It’s been a busy few years for the STEM Research Center (formerly the Center for Research on Lifelong STEM Learning) at Oregon State. Not only has the center undergone a name change, but thanks to a grant from the Howard Hughes Medical Institute’s Inclusive Excellence Initiative, faculty have been working toward breaking down barriers some students face when pursuing a STEM (sciences, technology, engineering and math) education.
Within OSU, the center serves as a hub for faculty across campus who engage in STEM learning research. The center also promotes OSU’s STEM learning research at the state, national and international levels.
The center is one of several cross-university research centers under the umbrella of the Research Office, with a transdisciplinary mandate and approach. The 12-member team works with local and national partners on more than 20 active applied research projects covering five key areas: institutional transformation, interface of science and society, professional learning and growth, STEM teaching and learning, and learning ecosystems.
The $1 million Howard Hughes grant is focused on two of those key areas, STEM teaching and learning and institutional transformation. The grant is helping faculty discover how some students are being left out of STEM education and research, and find ways to build courses and associated support systems that encourage minorities, women and other under-represented groups in pursuing a STEM education.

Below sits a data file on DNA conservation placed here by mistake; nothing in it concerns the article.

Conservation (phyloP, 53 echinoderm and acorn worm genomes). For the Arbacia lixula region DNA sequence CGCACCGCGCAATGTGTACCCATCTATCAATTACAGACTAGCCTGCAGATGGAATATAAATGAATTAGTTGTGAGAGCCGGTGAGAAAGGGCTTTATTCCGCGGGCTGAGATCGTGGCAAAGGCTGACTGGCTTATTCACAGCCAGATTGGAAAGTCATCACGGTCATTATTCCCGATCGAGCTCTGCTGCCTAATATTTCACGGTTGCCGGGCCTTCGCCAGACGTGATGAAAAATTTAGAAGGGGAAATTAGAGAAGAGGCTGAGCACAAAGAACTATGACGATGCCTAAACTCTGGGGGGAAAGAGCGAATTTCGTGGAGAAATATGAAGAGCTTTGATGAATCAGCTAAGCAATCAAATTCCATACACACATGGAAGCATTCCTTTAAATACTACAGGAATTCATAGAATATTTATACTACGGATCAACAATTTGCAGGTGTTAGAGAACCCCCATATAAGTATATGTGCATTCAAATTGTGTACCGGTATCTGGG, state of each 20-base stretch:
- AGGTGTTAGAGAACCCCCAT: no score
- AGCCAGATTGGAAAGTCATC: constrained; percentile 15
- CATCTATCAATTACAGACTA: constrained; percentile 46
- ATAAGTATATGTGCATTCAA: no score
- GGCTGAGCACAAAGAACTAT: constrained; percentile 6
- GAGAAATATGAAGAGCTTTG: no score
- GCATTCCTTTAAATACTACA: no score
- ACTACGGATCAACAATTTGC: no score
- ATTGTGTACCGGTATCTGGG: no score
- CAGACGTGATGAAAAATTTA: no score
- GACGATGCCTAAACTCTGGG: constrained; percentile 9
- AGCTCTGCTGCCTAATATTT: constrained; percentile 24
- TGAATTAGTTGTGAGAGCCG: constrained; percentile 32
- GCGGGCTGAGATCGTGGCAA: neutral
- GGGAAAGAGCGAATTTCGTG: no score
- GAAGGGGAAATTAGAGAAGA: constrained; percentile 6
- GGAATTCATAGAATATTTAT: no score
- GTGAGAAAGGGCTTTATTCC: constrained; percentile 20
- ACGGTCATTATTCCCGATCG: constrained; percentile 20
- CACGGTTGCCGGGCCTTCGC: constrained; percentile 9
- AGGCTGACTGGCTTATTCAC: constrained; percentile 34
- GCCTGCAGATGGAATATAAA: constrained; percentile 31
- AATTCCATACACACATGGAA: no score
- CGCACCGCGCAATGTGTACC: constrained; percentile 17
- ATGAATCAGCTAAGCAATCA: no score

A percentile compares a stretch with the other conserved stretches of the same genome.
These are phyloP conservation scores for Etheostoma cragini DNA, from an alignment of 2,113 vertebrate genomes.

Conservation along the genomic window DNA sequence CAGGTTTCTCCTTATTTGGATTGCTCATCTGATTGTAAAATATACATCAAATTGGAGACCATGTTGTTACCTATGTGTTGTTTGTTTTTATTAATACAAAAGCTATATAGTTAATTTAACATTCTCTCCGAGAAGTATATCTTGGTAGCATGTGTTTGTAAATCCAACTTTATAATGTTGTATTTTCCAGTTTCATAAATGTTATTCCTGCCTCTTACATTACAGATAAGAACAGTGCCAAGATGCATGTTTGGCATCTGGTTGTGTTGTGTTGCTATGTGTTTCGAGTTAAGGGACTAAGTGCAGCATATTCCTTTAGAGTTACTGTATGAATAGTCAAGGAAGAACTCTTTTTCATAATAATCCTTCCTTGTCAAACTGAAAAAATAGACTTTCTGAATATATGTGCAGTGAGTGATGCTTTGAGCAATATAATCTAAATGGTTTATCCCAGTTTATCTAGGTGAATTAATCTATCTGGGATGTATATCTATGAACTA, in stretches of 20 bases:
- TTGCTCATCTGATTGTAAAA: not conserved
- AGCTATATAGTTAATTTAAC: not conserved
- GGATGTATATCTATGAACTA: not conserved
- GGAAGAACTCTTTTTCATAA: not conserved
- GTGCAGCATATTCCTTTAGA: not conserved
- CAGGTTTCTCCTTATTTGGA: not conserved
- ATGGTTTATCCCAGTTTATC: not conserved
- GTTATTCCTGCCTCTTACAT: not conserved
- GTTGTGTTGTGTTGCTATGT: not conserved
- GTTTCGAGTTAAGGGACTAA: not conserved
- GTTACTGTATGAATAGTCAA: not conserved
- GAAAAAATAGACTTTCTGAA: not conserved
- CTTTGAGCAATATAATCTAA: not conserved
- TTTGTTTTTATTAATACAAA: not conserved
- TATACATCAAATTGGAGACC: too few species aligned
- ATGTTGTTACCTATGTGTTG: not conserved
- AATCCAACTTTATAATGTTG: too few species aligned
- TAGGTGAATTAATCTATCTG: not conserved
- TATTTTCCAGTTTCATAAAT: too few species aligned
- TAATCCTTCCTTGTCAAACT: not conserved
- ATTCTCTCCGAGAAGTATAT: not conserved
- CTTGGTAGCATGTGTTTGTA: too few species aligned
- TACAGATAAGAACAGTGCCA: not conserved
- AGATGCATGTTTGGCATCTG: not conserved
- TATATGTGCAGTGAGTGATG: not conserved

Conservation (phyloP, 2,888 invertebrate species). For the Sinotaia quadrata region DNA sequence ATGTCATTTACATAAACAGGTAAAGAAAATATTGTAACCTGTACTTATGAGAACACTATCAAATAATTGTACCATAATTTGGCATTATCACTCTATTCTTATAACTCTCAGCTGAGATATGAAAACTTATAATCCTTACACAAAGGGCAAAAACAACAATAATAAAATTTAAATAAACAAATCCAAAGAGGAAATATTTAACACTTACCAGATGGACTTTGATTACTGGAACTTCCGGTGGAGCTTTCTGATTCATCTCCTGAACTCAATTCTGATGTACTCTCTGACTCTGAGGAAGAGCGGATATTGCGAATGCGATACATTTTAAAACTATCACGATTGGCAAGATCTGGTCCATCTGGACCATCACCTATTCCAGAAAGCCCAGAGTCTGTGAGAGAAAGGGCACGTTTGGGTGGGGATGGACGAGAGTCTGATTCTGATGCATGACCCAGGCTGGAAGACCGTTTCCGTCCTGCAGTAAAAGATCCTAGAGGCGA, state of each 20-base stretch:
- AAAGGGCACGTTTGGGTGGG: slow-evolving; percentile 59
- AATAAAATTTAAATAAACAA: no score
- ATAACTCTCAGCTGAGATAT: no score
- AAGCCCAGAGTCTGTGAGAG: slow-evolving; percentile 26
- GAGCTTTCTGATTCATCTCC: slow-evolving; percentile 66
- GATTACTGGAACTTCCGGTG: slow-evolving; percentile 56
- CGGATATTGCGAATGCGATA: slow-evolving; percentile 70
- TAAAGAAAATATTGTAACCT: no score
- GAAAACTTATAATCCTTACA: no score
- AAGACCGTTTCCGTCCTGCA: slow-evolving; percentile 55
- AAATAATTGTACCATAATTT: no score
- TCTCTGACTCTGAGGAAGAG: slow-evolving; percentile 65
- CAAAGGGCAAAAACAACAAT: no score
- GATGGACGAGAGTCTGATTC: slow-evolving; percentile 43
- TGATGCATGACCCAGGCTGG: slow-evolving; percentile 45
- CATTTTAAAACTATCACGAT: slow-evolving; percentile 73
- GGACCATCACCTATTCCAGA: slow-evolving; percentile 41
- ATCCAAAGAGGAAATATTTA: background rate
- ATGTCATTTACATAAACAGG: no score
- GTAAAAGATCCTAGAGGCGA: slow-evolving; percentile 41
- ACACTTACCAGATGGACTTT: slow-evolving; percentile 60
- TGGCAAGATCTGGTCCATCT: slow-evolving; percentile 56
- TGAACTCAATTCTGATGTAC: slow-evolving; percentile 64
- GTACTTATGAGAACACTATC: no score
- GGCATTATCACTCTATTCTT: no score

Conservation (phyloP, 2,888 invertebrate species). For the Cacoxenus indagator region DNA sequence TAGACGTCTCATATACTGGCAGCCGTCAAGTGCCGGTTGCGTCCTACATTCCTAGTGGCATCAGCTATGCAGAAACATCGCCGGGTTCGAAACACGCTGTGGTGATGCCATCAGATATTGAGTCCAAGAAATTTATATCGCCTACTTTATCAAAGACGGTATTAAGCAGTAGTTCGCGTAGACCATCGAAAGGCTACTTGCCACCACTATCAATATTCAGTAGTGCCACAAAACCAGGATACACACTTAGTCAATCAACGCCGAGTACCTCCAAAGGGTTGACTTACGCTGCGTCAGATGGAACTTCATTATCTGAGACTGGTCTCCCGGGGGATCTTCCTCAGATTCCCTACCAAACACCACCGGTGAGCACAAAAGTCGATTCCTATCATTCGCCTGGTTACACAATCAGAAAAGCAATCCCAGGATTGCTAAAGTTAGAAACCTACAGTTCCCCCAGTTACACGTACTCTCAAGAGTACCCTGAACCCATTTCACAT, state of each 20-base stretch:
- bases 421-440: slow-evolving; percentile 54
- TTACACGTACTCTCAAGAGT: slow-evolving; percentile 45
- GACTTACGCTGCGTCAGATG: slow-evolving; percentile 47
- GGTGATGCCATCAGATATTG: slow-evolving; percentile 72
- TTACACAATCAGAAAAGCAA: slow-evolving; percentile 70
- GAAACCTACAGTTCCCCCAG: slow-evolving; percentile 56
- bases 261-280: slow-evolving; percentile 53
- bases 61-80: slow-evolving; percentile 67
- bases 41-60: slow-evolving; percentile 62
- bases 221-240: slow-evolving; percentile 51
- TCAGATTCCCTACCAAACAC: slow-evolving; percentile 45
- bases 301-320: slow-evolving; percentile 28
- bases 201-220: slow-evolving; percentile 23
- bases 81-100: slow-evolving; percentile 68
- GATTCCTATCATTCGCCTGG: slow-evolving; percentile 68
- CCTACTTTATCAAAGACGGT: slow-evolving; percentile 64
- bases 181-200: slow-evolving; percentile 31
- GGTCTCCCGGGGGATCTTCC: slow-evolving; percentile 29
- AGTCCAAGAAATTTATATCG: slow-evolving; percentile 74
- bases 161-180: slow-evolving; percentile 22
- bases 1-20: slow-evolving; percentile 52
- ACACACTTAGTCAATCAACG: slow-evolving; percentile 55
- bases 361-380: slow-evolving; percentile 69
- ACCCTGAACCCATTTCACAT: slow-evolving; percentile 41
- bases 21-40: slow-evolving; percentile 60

“We are very focused on recognizing who traditionally gets to participate in higher education broadly and in STEM in particular and in how we can help faculty build community with their students to help them start to develop their science identity earlier in their academic career,” said Lori Kayes, College of Science Faculty Scholar for Teaching Excellence. “We also recognize that learning and the college experience is not restricted to the classroom and that out-of-classroom experiences can impact student success. We aim to connect faculty with resources, ideas and tools to help them build this community in their classrooms and beyond. Additionally, we aim to help faculty recognize how to use culturally responsive and relatable teaching materials to support all of our learners.”
Julie Risien, associate director of the STEM Research Center, said for some students, STEM learning is already functioning very well, but the work ahead should be focused on ways in which a broader group of students’ need can be met.
“The curriculums are built for a dominant group of students and serve those students well,” she said. “It’s not so much that there are gaps, but a need to evolve and meet the needs of a changing student body who bring with them a more diverse set of tools, skills and perspectives that we do not fully leverage to optimize learning.”
Ann Sitomer, a senior researcher with the STEM Research Center, agreed.